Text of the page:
Prenatal yoga is a fantastic way to provide your body with strength, flexibility and endurance, as well as helping with reducing stress and anxiety. Here are the biggest draws to prenatal yoga:

It can help you connect with the changes of your new body, helping to ease you into these changes and allow you to let go of what your body used to be able to do, and help and guide you to what you can do now and how you can use it to ensure a healthy happy baby.

A lot of things will start to change during your transition into and throughout your pregnancy and it is a good idea to support your body throughout. Prenatal yoga can be a brilliant tool for you to nurture, support and strengthen your body where it needs it most.

Prenatal yoga helps to keep your core and posture strong and can help aid those pregnancy aches and pains. For one thing, your posture is going to change as a result of the centre of gravity adjusting as your baby grows.

In order to stay upright, there is a balance between the lower back muscles and the four abdominal muscles. When your baby grows, resulting in a larger belly, this pushes forward and stretches the abdominals beyond their original shape. This can cause a weakening which results in lower back pain and strain.

A qualified yoga instructor can advise on the best postures to ease this pain and keep your posture supported.

You’ll strengthen your abdominal muscles. Ensuring your abdominal muscles are supported and strengthened during your pregnancy will also help to keep your core strong and help prevent the separation between the left and right side of the abdominals, which occasionally occurs after the birth of a baby.

This doesn’t mean you should go full-out and work those abs till they burn!
In a prenatal class your instructor will give you the correct and safe yoga poses for strengthening this area responsibly.

They will also focus on the pelvic floor muscle. This muscle is a hammock of muscles that form a bowl attached to the pelvis. During pregnancy it is especially important to exercise your pelvic floor muscle as it has to support a greatly increased load at this time (AKA your baby!)

Ensuring you have a strong pelvic floor muscle may help with carrying the baby more comfortably during pregnancy, as well as helping during labour and delivery.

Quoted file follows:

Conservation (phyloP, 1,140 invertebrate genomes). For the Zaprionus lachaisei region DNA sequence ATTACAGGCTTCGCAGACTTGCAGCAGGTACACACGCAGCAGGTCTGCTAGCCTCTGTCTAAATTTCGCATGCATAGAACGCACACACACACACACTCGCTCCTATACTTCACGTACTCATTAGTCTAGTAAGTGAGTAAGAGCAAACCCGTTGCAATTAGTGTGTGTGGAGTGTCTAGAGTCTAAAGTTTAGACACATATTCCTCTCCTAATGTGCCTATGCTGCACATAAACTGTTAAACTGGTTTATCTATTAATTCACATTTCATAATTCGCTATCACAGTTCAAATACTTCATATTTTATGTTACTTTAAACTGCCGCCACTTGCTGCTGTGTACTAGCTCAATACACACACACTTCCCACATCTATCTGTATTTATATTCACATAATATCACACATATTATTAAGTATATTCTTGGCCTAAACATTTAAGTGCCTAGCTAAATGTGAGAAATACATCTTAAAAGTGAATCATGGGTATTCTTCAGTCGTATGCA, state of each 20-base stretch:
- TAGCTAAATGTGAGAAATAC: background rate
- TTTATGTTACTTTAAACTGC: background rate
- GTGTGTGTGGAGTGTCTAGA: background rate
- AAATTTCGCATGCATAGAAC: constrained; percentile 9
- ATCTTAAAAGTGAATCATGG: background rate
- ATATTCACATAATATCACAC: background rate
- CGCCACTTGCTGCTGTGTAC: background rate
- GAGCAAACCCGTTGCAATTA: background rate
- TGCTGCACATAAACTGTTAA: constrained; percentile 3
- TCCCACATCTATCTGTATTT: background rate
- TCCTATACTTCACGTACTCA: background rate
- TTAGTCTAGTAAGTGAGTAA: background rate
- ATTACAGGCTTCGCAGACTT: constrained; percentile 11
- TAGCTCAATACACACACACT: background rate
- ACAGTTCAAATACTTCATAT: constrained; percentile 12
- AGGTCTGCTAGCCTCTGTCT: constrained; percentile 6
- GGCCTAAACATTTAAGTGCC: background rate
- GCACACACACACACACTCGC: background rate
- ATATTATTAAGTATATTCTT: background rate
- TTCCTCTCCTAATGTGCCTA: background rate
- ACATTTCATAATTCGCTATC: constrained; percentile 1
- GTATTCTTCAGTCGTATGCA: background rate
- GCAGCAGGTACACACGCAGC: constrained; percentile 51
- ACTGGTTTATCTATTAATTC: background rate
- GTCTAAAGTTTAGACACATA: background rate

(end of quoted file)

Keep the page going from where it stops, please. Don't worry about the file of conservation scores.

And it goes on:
There are many causes of a weakened pelvic floor muscle, including a previous pregnancy and birth, caesarean, your age and a lack of activity.

Like other muscles, the pelvic floor muscle needs to be strengthened and re-strengthened after giving birth to help prevent any unwanted symptoms such as a weakened bladder (urinary/stool incontinence), sagging or prolapse of the uterus, bladder or rectum, to name a few.

A prenatal yoga class (and even a restorative / prenatal class post-pregnancy) will help you to strengthen these muscles effectively. If you’re not sure about the class, you can even start practicing at home. During urination, stop urinating mid-stream. This sensation is the contraction of the pelvic floor.

Prenatal yoga is a great way to bring flexibility into your hips, getting them ready to facilitate an easier birth by stretching the ligaments in the pelvis, hip and leg areas, all making the positions and pushing in labour that bit easier.

It also helps develop good breathing habits, especially good during labour to help cope with the pain and to keep you focused.

I must again reiterate how important it is important that you are taken through these exercises and positions by a qualified instructor. Certain yoga positions and poses can be incredibly detrimental to a growing baby’s health, and can be very dangerous. Always ensure you’re guided by a qualified instructor.

If you have any questions or comments feel free to contact me via our Facebook!
– Emily

*Please note that while we are knowledgeable about our products and nutrition, this blog should never be a substitute for medical advice and attention

Please remember that you should always obtain the all-clear from your doctor before starting any new supplement plan or diet, especially when you’re pregnant or trying to conceive.

Photo credit: http://www.greenpeople.co.uk/

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